dc firms, regulatory work

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dc firms, regulatory work

Postby Anonymous User » Thu Aug 08, 2019 2:43 pm

im interested in hearing which firms have good/bad reputations in terms of associates getting substantive work, decent hours, good exit opportunities, working with nice partners, etc. thanks!

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Elston Gunn

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Re: dc firms, regulatory work

Postby Elston Gunn » Thu Aug 08, 2019 3:24 pm

I think this question is too general. Regulatory work typically means working in a specific small group within a firm, so unless you’re asking about a specific group, firms aren’t going to have a “regulatory group culture” that’s any different from firm culture generally. In terms of exits, you probably just want to go to the best firm in your substantive area, and Chambers is a good guide there.

If you have more specific questions, I do DC regulatory work and you can PM me.

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Re: dc firms, regulatory work

Postby Anonymous User » Thu Aug 08, 2019 9:38 pm

Elston Gunn wrote:I think this question is too general. Regulatory work typically means working in a specific small group within a firm, so unless you’re asking about a specific group, firms aren’t going to have a “regulatory group culture” that’s any different from firm culture generally. In terms of exits, you probably just want to go to the best firm in your substantive area, and Chambers is a good guide there.

If you have more specific questions, I do DC regulatory work and you can PM me.


Not OP, but also interested in regulatory work. What are your thoughts on FIG in DPW (NY or DC)? Is that group's work for a junior associate level going to be more substantive than comparable work for a 1st/2nd year in M&A/Cap Markets? And does the impending recession impact that sort of work, or more things like whether Dodd-Frank is repealed?

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Re: dc firms, regulatory work

Postby Anonymous User » Thu Aug 08, 2019 11:10 pm

Anonymous User wrote:
Elston Gunn wrote:I think this question is too general. Regulatory work typically means working in a specific small group within a firm, so unless you’re asking about a specific group, firms aren’t going to have a “regulatory group culture” that’s any different from firm culture generally. In terms of exits, you probably just want to go to the best firm in your substantive area, and Chambers is a good guide there.

If you have more specific questions, I do DC regulatory work and you can PM me.


Not OP, but also interested in regulatory work. What are your thoughts on FIG in DPW (NY or DC)? Is that group's work for a junior associate level going to be more substantive than comparable work for a 1st/2nd year in M&A/Cap Markets? And does the impending recession impact that sort of work, or more things like whether Dodd-Frank is repealed?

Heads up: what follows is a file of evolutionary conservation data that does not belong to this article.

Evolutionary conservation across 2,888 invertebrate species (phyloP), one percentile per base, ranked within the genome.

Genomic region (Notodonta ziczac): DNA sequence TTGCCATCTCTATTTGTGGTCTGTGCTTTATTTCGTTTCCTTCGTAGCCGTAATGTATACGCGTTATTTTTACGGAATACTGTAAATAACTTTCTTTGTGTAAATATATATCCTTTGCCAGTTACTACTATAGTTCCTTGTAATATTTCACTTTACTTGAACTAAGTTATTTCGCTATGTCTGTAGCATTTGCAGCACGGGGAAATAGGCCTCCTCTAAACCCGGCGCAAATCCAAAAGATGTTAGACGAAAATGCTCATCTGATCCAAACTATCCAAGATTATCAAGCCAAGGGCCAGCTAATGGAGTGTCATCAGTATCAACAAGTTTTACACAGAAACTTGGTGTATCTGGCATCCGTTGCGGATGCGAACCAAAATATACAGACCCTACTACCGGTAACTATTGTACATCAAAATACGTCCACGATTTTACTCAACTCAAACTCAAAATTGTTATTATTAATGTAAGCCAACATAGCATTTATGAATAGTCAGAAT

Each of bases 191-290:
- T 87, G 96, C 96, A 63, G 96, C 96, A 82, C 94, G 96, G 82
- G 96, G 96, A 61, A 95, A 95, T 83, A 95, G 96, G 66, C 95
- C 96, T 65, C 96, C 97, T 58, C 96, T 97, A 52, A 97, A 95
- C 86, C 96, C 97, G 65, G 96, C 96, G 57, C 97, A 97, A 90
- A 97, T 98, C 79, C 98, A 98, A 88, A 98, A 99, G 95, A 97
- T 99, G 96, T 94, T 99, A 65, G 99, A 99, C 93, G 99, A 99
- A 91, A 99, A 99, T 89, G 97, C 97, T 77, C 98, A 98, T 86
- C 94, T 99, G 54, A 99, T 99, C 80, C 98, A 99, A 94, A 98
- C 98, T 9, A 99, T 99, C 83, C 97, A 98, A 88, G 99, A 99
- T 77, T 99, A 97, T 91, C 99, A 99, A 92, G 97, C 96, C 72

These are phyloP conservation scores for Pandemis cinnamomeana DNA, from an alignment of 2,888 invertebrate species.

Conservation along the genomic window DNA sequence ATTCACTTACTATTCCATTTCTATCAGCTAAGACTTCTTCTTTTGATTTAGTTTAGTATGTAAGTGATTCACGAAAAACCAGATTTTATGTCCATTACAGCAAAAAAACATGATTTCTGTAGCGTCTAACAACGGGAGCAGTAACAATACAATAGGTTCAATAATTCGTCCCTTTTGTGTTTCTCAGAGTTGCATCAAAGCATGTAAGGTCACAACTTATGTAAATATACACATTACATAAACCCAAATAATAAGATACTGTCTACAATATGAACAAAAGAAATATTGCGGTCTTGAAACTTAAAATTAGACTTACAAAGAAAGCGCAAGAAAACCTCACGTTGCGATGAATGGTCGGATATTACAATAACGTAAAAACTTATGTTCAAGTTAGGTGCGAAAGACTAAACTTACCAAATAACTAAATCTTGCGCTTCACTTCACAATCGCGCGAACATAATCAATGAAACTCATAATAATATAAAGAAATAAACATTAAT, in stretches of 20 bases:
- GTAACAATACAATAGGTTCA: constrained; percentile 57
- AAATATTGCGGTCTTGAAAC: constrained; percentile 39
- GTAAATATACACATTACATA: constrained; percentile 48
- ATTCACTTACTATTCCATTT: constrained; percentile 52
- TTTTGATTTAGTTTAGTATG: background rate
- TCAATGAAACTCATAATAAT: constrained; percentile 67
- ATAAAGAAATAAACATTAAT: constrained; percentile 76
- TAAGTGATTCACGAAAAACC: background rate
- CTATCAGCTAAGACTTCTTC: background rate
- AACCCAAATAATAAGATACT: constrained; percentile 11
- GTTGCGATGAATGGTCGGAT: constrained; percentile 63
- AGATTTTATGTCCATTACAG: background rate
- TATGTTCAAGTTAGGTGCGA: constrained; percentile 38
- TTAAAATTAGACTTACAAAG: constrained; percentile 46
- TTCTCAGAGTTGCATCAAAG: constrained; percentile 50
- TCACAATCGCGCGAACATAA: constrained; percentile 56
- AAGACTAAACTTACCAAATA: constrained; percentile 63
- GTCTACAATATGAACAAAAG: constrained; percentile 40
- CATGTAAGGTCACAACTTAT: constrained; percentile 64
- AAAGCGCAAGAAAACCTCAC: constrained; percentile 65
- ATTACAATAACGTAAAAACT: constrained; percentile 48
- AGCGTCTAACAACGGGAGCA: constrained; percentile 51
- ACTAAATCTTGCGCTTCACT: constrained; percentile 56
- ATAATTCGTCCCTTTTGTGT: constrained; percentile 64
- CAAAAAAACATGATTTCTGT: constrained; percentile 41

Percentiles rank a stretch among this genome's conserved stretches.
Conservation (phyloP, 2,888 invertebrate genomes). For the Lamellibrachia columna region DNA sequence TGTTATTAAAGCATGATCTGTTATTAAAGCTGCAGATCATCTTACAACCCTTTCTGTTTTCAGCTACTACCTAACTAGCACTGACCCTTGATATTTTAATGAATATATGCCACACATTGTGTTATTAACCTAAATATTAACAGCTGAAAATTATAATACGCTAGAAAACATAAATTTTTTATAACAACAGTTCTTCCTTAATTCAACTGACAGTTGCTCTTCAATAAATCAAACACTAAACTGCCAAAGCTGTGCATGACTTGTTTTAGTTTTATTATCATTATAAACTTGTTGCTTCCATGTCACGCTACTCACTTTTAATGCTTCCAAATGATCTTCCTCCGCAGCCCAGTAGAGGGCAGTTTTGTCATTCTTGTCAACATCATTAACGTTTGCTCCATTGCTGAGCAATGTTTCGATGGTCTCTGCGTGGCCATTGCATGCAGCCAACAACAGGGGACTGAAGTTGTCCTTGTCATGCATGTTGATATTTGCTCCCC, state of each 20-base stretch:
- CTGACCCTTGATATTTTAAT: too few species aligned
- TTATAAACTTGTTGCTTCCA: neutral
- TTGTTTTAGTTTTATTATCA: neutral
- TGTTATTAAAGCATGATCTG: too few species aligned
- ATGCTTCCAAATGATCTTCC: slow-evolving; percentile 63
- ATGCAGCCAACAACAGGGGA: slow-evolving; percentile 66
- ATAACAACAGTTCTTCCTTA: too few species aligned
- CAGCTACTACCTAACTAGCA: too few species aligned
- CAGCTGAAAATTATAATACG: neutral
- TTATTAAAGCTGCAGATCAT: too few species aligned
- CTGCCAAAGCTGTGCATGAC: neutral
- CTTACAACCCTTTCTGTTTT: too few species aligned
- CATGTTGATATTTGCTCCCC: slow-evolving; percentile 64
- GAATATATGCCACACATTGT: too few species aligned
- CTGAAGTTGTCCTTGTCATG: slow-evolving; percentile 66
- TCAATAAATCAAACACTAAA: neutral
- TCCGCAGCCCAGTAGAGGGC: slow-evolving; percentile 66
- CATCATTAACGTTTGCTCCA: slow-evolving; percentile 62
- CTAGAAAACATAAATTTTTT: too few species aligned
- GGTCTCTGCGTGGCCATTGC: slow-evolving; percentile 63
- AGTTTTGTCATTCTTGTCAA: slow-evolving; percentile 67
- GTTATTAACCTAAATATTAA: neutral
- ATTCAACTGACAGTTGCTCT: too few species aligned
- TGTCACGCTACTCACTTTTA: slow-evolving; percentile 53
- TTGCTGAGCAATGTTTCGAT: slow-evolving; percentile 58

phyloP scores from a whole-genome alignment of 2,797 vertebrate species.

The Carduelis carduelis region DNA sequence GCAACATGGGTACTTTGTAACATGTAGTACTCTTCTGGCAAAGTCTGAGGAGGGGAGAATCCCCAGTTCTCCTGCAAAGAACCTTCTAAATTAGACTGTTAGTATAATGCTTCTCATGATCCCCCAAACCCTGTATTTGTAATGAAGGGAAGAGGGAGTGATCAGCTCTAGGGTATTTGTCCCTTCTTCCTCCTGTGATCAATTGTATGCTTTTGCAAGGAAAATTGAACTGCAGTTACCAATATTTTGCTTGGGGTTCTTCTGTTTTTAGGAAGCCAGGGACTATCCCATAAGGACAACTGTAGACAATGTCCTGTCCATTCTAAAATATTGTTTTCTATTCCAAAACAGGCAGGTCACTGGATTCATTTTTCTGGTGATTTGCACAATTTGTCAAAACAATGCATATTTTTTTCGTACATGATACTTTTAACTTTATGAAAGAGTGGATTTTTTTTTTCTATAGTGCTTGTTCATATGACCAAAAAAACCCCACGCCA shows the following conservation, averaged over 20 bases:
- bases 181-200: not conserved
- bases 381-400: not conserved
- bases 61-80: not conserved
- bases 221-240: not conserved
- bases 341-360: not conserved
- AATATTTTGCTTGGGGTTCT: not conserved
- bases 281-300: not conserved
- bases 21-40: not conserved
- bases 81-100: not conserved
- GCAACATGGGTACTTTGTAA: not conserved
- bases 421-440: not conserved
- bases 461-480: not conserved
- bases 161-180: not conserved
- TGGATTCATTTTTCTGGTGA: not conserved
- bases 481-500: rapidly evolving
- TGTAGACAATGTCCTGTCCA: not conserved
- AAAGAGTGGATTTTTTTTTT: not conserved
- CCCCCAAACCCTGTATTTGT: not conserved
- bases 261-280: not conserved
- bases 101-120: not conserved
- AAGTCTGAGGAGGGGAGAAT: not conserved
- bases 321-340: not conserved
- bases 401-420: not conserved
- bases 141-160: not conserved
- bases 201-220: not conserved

Absolutely if you're interested in regulatory work, especially with a transaction bent. I mean, DPW's FIG is widely considered the best bar none if I'm not mistaken. You'd have to think that an economic downturn would increase the amount of work that is available in that practice because a lot of the really interesting/heavy lifting work comes from large bank mergers/consolidation and other recession related events under intense regulatory scrutiny.

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Elston Gunn

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Re: dc firms, regulatory work

Postby Elston Gunn » Fri Aug 09, 2019 7:23 am

Anonymous User wrote:
Anonymous User wrote:
Elston Gunn wrote:I think this question is too general. Regulatory work typically means working in a specific small group within a firm, so unless you’re asking about a specific group, firms aren’t going to have a “regulatory group culture” that’s any different from firm culture generally. In terms of exits, you probably just want to go to the best firm in your substantive area, and Chambers is a good guide there.

If you have more specific questions, I do DC regulatory work and you can PM me.


Not OP, but also interested in regulatory work. What are your thoughts on FIG in DPW (NY or DC)? Is that group's work for a junior associate level going to be more substantive than comparable work for a 1st/2nd year in M&A/Cap Markets? And does the impending recession impact that sort of work, or more things like whether Dodd-Frank is repealed?


Absolutely if you're interested in regulatory work, especially with a transaction bent. I mean, DPW's FIG is widely considered the best bar none if I'm not mistaken. You'd have to think that an economic downturn would increase the amount of work that is available in that practice because a lot of the really interesting/heavy lifting work comes from large bank mergers/consolidation and other recession related events under intense regulatory scrutiny.

Agreed with the caveat that from what I’ve heard QOL is especially awful in that group (certainly as compared to regulatory work generally, which is usually a more humane practice). I’m also not sure DPW is really ahead of S&C in this space beyond marketing, but it’s close enough to make no difference. @The anon who asked the question, why don’t you PM me?



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